Six days later the foursome assembled at the Ballroom Marfa in Marfa, Texas, for another scintillating set. It opens with Moondoc’s tune “Junka Nu.” The windy, herky-jerky tune locks right inside the loping, loose, and open triple meter. The soloists play a cat and mouse game with the rhythm section. Parker and Drake don’t wait long to go into a scorching double time behind Swell’s solo, trying to lure him into the rapids. Moondoc is patient during his solo, as Drake tries to goad him into turning up the heat with big fills and ripping double time. Moondoc gives in for a moment, but returns to a loose, melodic feel. The Marfa show’s centerpiece is a 30-minute improvisation in which Drake and Parker show off the endless depth of their groove vocabulary. After a somewhat amorphous opening with arco bass and Moondoc’s rubato alto, the rhythm section grabs hold and takes Moondoc, Swell, and the crowd along for a series of different rides, each with their own inventive groove. The band cooks, but after twenty or twenty-five minutes in the Marfa audience starts to lose focus, as the quartet begins to flirt with jam band aimlessness. The set closes with Swell’s “Space Cowboys,” which, pun intended, gallops. Moondoc and Swell have an exciting interplay and Parker and Drake charge hard, which makes their move to a lighter shuffle later in the track surprising and delightful. I’d want these cowboys in my posse any day.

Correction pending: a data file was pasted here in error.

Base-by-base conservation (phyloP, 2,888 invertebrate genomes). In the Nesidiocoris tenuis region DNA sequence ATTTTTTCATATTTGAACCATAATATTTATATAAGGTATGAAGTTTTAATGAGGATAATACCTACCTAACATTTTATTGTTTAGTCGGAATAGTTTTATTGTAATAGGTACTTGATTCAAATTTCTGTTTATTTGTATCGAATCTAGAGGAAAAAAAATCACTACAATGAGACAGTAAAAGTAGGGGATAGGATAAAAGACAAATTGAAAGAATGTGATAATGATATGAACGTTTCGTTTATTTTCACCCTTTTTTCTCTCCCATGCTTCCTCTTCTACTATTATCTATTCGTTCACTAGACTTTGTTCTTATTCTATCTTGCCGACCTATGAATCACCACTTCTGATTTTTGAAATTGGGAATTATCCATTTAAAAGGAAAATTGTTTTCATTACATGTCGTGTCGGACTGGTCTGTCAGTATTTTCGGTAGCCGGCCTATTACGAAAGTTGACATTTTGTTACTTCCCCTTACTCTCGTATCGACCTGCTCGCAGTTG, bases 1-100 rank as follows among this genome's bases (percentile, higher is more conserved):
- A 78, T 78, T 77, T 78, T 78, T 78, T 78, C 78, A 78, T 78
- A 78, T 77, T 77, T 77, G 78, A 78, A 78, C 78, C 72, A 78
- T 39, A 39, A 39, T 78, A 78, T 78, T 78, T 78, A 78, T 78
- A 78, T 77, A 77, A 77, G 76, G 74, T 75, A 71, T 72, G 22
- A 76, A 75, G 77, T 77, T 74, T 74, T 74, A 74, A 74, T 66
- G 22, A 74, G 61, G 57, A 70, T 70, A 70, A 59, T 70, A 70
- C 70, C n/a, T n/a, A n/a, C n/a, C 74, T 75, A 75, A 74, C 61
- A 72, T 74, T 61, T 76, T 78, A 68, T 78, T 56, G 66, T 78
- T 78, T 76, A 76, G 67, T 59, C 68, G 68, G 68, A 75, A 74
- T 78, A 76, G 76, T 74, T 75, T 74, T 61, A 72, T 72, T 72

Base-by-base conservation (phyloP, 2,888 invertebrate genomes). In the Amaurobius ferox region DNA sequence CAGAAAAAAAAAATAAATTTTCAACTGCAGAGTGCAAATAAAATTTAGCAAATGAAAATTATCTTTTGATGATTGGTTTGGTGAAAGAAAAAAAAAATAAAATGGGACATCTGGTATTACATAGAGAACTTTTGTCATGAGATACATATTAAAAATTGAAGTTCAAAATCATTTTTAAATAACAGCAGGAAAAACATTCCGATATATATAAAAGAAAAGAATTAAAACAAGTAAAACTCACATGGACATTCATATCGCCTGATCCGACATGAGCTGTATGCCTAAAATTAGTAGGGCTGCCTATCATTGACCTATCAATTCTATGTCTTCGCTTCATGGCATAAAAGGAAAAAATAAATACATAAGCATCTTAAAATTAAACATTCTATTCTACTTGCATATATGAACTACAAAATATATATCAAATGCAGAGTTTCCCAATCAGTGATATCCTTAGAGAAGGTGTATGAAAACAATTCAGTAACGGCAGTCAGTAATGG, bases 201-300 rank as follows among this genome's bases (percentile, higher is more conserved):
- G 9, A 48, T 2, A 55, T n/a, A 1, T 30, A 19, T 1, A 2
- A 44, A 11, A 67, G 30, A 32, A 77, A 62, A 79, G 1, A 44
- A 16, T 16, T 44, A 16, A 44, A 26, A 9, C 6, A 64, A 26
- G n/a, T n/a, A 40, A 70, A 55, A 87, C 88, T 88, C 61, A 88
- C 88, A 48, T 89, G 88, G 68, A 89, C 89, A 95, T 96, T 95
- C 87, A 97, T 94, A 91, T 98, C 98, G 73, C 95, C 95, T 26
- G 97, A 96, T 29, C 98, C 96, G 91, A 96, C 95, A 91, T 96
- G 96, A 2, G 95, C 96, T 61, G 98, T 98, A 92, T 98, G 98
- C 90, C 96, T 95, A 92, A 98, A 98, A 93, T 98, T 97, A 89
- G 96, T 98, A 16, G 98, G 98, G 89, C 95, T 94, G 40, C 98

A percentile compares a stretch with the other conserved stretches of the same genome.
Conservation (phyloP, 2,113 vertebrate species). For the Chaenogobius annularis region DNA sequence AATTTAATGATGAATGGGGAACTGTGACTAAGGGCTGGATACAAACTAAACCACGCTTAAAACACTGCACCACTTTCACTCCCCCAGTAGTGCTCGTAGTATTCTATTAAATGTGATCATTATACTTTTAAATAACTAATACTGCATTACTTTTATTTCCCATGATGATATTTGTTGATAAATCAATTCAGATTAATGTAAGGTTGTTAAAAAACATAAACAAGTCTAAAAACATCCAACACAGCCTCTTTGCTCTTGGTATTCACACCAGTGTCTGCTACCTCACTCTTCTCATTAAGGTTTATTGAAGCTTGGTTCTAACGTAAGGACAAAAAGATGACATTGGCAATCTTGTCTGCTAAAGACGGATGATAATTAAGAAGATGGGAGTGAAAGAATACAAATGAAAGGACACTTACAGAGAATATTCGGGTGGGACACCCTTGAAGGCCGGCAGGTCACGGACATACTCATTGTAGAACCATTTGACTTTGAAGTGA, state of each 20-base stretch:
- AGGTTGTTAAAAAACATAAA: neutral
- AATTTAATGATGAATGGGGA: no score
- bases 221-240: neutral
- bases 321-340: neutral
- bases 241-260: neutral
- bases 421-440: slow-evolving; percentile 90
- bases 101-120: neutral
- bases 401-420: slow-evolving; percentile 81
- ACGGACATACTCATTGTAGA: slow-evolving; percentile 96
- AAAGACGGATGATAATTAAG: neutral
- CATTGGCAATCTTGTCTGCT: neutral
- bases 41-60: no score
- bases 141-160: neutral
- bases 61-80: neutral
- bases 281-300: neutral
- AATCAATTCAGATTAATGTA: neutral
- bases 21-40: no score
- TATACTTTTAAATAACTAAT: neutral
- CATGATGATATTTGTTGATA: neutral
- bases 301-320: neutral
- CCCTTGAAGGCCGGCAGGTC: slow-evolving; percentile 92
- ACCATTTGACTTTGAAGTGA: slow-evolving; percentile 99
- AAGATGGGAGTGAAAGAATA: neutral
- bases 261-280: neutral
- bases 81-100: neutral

The third disc finds the quartet eleven months later at the 2005 Guelph Jazz Festival in Guelph, Ontario, Canada. As in the Texas sets, the band is lively, bouncing, and charged up. Swell’s “Box Set” opens in a frantic and disjointed mood, with the horns careening and bouncing off the rhythm section before settling into the first solo by an inspired Moondoc. Over the piece the frontline and Parker share a series of shorter alternating solos played over a tight, up-tempo rhythm section. Over the course of his solos, Moondoc offers a mix of singing lines, runs, and angular shapes while Parker drives the band hard with firm walking lines. Moondoc’s “Junka Nu” makes its second appearance in the collection and like the Marfa set, shares the same kind of tension between the horns and rhythm section. In this instance, Moondoc and Swell mostly maintain a relaxed vibe, with Moondoc taking his phrases in unexpected directions and Swell briefly showing a quick and ornery temper. Drake’s long drum solo is stunning, as he moves from a hi hat devoted pianissimo, then as he gradually increases his volume he adds another cymbal, then a tom or two, expanding the kit to a full forte. It’s a clinic in how to build and shape a solo. The quartet closes out the Guelph set with Swell’s “Swimming in a Galaxy of Goodwill and Sorrow.” The piece is a sprawling journey, moving from a scattered, out of time, nervous section in which the band had conflicting opinions to another commanding arco solo from Parker over Drake’s minimal time keeping to big bulky blocks of written melodies that sound like boulders waking up after a millennia-long nap. Swell turns in a confident and brawny solo with plenty of kick and bite that is followed up by Moondoc, who transforms understated and quiet phrasing into freaky chortles. Like the rest of the band’s repertoire across these three discs, this final cut takes the listener into numerous realms and narrative modes, all while striking a fine balance between equally showcasing the soloist and the ensemble.